• Interdisciplinary Faculty Fellows actively participate in all parts of the initiative including conducting research, teaching the IDS 350 course in the spring semester of the first year, and supervising undergraduate research assistants.  A maximum of three Interdisciplinary Fellows will be funded. Additional faculty may be considered based on importance to project and availability of funding.
  • Faculty will identify one to four undergraduate researchers to serve as Engaged Scholar Research Assistants; students will receive a small stipend and course credit via IDS 491.


  • Interdisciplinary Faculty Fellow Stipends: each Faculty Fellow will receive a $500 stipend per year. 
  • Faculty Fellows teaching IDS 350 out-of-load will receive a course overload payment (for groups of two, the course overload payment will be $1,500; for groups of three, course overload payment will be $1,200). Faculty may choose to receive stipends directly as pay or they may elect to use the money for reimbursement for other work-related projects, e.g. travel, research, scholarship, and/or creative activities. University procurement policies and procedures will apply.
  • A budget of $500 is available to support costs associated with research activities such as travel, data collection, and data analysis. Other costs may be covered as funding allows.
  • Engaged Scholar students will receive stipends of $250/each at the conclusion of each semester of participation in the research project (Fall 2023 and Spring 2024).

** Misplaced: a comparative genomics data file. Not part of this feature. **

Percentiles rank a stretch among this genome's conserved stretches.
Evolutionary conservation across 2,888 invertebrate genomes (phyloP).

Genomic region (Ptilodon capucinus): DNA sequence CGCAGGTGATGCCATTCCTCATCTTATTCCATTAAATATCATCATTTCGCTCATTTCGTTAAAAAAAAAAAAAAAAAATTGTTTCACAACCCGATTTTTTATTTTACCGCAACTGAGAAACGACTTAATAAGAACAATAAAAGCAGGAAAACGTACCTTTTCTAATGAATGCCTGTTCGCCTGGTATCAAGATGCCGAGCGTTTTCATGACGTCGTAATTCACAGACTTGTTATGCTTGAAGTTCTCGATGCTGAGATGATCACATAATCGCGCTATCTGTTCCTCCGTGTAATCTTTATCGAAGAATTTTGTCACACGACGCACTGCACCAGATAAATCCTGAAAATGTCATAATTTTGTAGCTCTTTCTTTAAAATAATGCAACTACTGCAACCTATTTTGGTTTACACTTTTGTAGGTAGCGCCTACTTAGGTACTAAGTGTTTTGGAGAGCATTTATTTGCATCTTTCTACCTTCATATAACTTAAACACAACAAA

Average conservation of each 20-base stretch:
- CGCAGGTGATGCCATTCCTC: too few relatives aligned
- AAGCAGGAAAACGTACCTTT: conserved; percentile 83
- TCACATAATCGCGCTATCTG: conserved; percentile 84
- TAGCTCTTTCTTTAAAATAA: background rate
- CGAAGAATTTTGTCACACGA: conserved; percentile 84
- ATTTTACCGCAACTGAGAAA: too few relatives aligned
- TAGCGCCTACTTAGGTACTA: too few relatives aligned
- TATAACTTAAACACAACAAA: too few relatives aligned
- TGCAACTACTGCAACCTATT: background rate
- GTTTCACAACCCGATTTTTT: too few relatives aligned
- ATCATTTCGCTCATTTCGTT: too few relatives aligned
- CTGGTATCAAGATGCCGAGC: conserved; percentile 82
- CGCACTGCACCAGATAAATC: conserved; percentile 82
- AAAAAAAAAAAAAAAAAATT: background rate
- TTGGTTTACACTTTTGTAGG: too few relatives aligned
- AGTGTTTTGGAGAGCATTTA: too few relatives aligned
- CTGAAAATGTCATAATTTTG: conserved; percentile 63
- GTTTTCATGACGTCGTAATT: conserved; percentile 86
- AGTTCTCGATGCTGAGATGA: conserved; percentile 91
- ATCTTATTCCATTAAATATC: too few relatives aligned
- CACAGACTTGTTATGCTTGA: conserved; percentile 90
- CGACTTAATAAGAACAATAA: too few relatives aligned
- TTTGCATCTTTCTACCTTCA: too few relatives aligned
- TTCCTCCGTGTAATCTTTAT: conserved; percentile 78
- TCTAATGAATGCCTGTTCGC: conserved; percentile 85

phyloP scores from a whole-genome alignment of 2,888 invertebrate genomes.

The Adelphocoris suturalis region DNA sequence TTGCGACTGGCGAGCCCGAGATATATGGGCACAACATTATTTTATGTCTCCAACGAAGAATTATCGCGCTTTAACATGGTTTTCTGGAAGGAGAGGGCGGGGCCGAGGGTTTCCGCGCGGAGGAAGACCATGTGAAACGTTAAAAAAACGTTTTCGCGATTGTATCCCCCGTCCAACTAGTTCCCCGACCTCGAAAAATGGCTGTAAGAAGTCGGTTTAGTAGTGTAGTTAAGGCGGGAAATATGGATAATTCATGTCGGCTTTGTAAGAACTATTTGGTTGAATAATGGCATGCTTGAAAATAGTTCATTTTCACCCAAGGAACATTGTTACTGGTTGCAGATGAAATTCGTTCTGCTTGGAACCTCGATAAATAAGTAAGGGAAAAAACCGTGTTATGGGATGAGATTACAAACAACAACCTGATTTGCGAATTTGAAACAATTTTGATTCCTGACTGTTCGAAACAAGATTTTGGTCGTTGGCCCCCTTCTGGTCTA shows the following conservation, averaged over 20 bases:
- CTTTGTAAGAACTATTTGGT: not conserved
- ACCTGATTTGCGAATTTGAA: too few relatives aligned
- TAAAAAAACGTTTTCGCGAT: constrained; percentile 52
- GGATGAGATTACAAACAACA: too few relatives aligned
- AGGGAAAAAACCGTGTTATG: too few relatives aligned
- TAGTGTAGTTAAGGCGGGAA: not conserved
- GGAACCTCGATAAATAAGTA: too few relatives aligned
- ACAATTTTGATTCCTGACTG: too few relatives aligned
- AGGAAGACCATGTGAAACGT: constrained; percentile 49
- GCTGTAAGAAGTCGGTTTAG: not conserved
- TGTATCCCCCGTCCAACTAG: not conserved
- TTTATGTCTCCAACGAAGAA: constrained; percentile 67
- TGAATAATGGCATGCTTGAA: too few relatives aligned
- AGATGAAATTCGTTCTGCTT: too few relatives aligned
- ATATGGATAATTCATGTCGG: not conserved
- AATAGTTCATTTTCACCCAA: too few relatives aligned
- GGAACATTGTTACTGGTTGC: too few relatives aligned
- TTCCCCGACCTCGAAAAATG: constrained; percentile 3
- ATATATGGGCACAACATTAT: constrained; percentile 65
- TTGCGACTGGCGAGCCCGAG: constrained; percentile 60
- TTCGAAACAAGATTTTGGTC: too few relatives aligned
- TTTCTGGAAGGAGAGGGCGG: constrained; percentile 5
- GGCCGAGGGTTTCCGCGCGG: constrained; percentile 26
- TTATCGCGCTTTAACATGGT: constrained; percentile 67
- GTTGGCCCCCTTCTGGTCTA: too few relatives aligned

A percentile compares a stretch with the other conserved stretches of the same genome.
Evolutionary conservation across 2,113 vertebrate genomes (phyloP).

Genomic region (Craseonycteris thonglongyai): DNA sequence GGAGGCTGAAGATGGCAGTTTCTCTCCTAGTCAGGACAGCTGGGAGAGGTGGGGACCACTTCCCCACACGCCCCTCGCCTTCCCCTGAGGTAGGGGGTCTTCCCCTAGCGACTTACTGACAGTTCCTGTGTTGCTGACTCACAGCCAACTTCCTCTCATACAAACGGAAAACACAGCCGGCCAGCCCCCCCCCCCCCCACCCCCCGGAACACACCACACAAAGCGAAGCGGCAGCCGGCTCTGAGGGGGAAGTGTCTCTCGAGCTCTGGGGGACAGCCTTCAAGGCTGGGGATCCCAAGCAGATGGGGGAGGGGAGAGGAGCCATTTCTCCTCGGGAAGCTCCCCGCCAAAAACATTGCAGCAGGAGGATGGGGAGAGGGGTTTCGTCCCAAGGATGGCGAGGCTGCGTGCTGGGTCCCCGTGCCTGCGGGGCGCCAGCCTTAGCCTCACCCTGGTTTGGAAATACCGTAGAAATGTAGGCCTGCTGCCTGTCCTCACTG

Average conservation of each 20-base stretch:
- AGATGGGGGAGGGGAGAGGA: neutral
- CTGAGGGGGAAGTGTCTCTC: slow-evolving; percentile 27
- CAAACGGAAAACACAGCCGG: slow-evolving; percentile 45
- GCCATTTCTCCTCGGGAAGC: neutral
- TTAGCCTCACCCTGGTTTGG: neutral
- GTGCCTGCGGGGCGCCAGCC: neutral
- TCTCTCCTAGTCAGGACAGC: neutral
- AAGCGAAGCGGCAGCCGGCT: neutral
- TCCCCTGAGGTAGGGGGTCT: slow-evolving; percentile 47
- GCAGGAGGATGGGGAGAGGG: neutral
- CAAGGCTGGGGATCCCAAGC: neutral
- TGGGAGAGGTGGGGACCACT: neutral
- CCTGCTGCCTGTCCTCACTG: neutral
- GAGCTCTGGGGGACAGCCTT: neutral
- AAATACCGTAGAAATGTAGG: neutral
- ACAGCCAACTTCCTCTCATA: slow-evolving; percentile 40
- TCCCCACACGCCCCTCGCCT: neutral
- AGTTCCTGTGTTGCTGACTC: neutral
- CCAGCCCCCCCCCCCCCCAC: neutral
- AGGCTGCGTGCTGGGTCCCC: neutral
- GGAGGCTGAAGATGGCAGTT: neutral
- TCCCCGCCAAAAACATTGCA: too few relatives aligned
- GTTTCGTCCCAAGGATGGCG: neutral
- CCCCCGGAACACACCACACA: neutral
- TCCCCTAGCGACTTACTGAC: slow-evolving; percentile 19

Proposals should include an overview of the project including:

  1. A clear statement of the community issue to be studied, how it is relevant to the Mississippi or Pine Belt region, and how the study’s findings may benefit community stakeholders. 
  2. A list of all faculty involved with their school/program affiliations. Contact person for group should be identified.
  3. A brief description of each Interdisciplinary Fellow’s participation/contribution to the research and teaching activities of the initiative.
  4. A letter of support from a community stakeholder indicating their interest in the partnership and how the research project could meet their needs.
  5. A preliminary budget, including an indication of potential sources of additional funding if applicable.
  6. A brief description of the proposed IDS 350 course and explanation of how students will be recruited for the course.  Please specify which courses may be cross-listed if applicable.
  7. A brief email/memo of support from the School Director of each Interdisciplinary Fellow indicating support for their participation and agreement with how course will be taught (in- or out-of-load, any cross-listing).
Submit proposals in PDF format via email to Dr.%20Ann%20Marie%20Kinnell, Director, ISPD, by 5 p.m., May 31, 2022. Funded proposals will be notified by June 15, 2022. Please contact Dr. Kinnell with any questions. 


Past Interdisciplinary Investigations Series Projects:

The 2021-2022 series, Medical Encounters, was organized by four faculty members:

  • Dr. Emily Stanback, Associate Professor of English, School of Humanities
  • Dr. Kathryn Anthony, Associate Professor of Communications, School of Communications
  • Dr. Ian Dunkle, Assistant Professor of Philosophy, School of Humanities
  • Dr. Michelle McLeese, Assistant Teaching Professor of Sociology, School of Social Science and Global Studies

Information about their two events and their course can be found at their website:

Proposal: Topics included:
(1) history of uses, including religious, medical, and recreational uses;